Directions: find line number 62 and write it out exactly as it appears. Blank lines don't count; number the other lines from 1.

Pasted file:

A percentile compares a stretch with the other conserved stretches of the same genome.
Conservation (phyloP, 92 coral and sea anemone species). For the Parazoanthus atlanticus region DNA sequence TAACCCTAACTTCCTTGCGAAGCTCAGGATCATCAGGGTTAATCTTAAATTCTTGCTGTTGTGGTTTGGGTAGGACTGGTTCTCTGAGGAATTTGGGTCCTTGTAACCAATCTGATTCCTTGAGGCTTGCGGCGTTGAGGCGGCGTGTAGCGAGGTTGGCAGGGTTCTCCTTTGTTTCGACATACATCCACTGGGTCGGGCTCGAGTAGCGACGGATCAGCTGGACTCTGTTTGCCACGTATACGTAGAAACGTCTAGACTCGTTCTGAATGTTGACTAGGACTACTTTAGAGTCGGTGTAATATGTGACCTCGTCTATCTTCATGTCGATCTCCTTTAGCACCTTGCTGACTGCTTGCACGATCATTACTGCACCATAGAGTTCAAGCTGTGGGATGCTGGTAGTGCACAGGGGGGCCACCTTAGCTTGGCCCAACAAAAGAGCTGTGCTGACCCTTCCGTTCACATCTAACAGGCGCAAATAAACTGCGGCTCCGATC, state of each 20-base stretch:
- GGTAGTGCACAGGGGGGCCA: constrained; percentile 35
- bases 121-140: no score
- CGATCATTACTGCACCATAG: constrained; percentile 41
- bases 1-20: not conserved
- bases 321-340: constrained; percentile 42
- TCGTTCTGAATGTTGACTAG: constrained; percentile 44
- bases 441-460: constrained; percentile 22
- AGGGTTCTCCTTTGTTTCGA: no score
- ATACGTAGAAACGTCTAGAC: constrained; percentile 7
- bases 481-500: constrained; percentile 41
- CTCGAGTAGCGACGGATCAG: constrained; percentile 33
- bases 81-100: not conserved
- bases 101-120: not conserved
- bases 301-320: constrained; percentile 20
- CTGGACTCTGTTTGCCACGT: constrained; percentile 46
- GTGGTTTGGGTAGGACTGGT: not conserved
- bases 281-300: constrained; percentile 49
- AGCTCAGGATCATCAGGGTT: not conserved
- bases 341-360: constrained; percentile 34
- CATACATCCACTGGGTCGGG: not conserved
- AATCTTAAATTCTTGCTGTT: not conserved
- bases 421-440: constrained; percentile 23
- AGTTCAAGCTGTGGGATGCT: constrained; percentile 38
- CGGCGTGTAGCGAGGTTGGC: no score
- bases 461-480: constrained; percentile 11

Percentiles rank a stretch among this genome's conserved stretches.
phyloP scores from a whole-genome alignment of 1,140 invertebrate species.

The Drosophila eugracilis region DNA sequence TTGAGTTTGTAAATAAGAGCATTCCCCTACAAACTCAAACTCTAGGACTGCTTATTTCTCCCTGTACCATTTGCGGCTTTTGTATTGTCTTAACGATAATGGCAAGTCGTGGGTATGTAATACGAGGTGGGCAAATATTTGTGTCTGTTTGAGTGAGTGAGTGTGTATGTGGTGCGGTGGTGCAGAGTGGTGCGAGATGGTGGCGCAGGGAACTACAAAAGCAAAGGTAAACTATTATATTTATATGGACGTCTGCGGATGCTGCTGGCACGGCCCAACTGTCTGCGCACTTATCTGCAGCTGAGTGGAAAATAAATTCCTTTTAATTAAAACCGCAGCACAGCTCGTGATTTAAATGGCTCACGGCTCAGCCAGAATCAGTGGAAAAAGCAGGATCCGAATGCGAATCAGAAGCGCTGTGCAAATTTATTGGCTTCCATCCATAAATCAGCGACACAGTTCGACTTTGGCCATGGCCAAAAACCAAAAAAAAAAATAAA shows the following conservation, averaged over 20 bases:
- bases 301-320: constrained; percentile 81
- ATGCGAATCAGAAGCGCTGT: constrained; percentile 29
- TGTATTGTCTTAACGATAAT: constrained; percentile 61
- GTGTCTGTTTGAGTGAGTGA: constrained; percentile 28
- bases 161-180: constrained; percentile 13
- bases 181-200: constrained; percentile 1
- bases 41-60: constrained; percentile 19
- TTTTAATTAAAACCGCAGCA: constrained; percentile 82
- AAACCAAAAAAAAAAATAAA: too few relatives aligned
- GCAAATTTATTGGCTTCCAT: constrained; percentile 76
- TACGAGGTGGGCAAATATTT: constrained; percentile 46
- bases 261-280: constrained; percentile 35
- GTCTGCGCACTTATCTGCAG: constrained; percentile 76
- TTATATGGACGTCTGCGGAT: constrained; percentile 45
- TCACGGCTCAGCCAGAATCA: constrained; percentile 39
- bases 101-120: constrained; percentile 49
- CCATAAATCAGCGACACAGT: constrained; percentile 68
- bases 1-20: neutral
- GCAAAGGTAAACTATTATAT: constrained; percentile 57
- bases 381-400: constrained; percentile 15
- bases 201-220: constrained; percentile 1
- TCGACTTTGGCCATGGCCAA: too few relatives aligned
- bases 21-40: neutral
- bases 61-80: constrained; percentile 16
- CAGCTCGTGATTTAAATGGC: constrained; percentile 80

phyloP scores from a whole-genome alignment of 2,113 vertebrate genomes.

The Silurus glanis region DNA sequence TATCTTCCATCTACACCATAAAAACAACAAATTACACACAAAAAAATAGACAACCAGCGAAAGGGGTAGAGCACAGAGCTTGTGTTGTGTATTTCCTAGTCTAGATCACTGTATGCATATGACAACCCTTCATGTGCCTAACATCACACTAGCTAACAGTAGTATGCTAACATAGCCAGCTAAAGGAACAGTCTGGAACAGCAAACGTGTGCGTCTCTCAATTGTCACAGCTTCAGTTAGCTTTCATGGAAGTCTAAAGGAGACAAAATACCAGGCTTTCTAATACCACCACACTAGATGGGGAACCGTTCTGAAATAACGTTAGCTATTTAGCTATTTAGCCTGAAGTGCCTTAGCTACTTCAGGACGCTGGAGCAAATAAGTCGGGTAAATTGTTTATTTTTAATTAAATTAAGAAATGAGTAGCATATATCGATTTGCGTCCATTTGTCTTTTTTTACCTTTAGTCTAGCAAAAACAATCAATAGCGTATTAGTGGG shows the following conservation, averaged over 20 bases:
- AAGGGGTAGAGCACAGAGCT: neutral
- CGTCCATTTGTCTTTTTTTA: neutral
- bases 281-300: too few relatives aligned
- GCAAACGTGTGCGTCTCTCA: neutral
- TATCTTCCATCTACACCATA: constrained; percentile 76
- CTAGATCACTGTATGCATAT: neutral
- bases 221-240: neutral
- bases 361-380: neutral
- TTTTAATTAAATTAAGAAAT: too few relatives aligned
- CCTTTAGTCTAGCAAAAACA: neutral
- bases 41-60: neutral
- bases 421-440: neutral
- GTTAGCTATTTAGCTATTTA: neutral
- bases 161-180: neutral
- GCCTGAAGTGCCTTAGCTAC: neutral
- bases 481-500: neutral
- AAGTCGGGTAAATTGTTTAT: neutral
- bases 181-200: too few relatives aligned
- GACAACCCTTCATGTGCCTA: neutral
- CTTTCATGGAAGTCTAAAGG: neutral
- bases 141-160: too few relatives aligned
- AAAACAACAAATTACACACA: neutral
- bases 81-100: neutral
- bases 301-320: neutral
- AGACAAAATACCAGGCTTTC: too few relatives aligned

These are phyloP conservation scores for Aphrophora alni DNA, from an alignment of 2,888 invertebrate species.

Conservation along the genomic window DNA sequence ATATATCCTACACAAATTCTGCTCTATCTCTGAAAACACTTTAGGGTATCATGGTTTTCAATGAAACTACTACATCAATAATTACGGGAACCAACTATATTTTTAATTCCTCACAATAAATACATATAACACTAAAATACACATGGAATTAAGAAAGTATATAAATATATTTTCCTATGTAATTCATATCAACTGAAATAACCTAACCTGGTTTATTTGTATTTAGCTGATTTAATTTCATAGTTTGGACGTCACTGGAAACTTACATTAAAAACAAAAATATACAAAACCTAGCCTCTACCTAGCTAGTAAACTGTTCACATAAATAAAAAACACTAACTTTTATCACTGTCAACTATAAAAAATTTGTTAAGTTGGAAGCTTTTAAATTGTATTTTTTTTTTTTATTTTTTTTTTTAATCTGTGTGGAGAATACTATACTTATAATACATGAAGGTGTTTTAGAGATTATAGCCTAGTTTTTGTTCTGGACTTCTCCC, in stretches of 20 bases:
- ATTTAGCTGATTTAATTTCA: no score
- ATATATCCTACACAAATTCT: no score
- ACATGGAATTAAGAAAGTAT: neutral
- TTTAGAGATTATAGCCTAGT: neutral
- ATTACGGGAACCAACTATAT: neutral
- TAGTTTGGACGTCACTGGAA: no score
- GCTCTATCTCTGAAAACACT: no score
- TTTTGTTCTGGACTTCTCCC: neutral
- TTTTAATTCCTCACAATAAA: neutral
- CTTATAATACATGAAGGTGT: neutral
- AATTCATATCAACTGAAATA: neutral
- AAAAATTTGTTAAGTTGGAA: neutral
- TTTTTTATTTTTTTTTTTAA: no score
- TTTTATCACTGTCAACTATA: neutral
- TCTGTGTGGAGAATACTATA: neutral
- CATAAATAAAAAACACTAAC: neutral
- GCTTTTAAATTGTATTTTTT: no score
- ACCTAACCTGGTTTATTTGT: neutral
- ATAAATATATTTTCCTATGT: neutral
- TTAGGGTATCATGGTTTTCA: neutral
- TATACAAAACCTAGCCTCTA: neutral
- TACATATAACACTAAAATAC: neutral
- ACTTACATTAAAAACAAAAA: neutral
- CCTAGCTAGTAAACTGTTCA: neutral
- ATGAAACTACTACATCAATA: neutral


- TATCTTCCATCTACACCATA: constrained; percentile 76